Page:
There are so many amazing things awaiting those who live in Rhode Island, it’s kind of hard to know where to start. Despite being the smallest state in the United States of America, it has so very much going on, so very much to give. Anybody who’s seriously into food will find out right away that folks here take their cuisine seriously, especially if you’re looking for Italian in Providence. Lovers of the arts and academics are delighted with the museums, universities and vibrant creative scene throughout the state. History buffs will have a long parade of sites to visit. And then, of course, there is the shore. Beaches are a big deal here in the Ocean State. People love to lie on the sand and splash in the water. And there’s a tradition here where lovers of the arts, history and the seaside can find collective enjoyment: Rhode Island’s majestic lighthouses.
Dating as far back as pre-Revolutionary times, there’s a vast, deep and rich history when it comes to these iconic sentinels of the shores. While nowadays, modern systems like satellite communications, sonar and thoroughly accurate maps safely guide vessels past the hazards of the shoreline, in bygone days, lighthouses were the guiding angels through fog and darkness lest ships run aground. Visiting them today affords a certain sense of charm and nostalgia. But in their heyday, they were built for very serious utilitarian purposes, literally a matter of life and death for any sailor approaching these lands. In full, 21 of these illuminating structures still stand and operate — again, that’s a lot for such a small state. This means many outings to enjoy over your time living here. Be sure to see them all, but here are a few to get you started.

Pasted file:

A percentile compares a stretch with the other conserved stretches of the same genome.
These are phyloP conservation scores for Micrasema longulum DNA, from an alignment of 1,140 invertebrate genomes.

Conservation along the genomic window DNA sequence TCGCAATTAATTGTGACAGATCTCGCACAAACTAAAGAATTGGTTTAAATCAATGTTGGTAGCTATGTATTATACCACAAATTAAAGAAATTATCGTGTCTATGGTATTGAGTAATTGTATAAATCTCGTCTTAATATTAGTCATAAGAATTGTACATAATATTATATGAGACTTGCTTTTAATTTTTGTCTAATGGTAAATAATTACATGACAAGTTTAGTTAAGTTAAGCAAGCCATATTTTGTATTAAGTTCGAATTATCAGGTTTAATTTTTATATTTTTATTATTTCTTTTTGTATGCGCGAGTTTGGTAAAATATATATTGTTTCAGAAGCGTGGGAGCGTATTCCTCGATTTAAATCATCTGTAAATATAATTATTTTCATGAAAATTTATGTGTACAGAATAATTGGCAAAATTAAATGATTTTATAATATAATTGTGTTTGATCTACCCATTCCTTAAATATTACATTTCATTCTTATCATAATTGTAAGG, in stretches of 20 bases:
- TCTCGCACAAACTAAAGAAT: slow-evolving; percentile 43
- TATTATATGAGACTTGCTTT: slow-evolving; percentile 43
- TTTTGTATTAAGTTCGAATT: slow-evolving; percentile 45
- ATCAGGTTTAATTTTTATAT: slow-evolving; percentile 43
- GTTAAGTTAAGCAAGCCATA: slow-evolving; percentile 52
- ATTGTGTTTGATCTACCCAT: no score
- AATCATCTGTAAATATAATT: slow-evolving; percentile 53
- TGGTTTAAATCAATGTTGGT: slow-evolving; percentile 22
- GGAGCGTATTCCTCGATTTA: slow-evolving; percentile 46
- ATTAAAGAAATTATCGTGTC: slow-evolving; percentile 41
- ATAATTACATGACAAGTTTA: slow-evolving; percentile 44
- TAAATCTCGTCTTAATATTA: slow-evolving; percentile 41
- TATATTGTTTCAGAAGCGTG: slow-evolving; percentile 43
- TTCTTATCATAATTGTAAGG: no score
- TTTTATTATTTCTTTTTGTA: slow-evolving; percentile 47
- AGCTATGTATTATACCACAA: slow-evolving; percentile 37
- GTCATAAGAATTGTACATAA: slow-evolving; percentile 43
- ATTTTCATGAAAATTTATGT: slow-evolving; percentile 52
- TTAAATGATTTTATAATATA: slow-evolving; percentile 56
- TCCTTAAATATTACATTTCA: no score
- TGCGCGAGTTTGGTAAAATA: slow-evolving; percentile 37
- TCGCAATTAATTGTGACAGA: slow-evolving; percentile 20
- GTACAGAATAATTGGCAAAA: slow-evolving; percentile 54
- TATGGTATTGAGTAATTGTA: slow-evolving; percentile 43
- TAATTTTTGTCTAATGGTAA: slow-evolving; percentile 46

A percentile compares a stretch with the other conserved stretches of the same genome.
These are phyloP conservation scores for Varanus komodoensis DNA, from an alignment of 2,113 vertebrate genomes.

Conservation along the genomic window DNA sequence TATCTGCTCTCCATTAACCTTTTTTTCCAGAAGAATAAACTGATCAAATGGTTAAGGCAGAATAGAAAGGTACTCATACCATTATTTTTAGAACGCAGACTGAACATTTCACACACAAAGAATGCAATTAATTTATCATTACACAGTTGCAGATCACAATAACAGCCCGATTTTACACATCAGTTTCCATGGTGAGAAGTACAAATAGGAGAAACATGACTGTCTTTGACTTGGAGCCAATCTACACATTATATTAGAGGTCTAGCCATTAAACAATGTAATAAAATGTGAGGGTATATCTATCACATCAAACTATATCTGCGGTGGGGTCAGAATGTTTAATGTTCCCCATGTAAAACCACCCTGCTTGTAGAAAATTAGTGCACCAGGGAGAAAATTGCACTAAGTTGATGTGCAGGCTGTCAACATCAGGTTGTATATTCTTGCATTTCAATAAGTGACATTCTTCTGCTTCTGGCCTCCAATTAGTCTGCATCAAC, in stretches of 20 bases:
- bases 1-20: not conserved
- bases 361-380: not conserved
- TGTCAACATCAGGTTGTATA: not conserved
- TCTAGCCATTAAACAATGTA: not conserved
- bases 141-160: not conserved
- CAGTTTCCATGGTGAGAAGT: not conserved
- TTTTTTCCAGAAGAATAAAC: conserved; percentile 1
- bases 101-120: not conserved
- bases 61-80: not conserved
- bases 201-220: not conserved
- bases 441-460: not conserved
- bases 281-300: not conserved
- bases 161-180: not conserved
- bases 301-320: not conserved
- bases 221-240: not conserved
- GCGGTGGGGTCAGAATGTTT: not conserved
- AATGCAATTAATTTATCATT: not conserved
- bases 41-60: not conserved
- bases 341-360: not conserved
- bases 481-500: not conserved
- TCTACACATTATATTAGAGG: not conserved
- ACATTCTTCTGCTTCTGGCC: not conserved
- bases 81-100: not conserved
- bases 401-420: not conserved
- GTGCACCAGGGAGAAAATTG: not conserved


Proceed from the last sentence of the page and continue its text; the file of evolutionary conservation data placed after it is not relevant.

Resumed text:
Let’s start by going all the way back. This one is the granddaddy of all of Rhode Islands’ lighthouses — or at least, the site it’s built upon was. The original lighthouse was made of wood and came into being back in 1749. This was the third lighthouse built in the American Colonies. Just four years later, that structure was lost to a fire. A stone one replaced it, which was considered so important, the British disabled it during the Revolutionary War in 1779, keeping it dark until the end of the conflict several years later. The current granite structure was erected in 1856. While the tower is not open to the public, the site offers spectacular views of Narragansett Bay and the former caretaker’s dwelling is now an excellent museum. There’s free and convenient parking available as well.
Built upon the remains of an old garrison named Fort Hamilton — which was built in 1790 and named after none other than Alexander Hamilton — the Rose Island Lighthouse is a true gem in this list. Accessible by ferry from either Jamestown or Newport, the island is a living bit of history and illuminates a nice chunk of Narragansett Bay by night. It was first constructed in 1870 and served until it fell into disrepair. It was restored in the 1980s and declared a landmark in 1987. If you are so inclined, you can even stay overnight on the island for a fee to the Rose Island Lighthouse Foundation. This experience comes complete with a “lighthouse keeper” option where you could stay for a full week and perform chores to maintain the beautiful structure. It’s an amazing place and you could see it as a casual visitor or really get into becoming a part of its continuing story.
Hog Island Shoal
This one is a bit of an oddball on the list. Sticking out of the water like a little sparkplug, the Hog Island Shoal Lighthouse oversees Mount Hope Bay. First installed in 1901, it rests on a concrete foundation in shallow water, essentially serving as its own island. Currently, it is privately owned and there’s no way to visit it. The best way to see it is from a boat. You can take either the Prudence Island or Bristol Ferry to sail right past it for stunning views.
Castle Hill Light
If you’re looking for another overnight adventure, the Castle Hill Inn can accommodate you right up against the Castle Hill Light. Up and running by 1890, this modest structure serves another portion of Narragansett Bay, offering even greater stunning views of the body of water. Several footpaths lead from the Inn to the structure, but it remains closed to the public.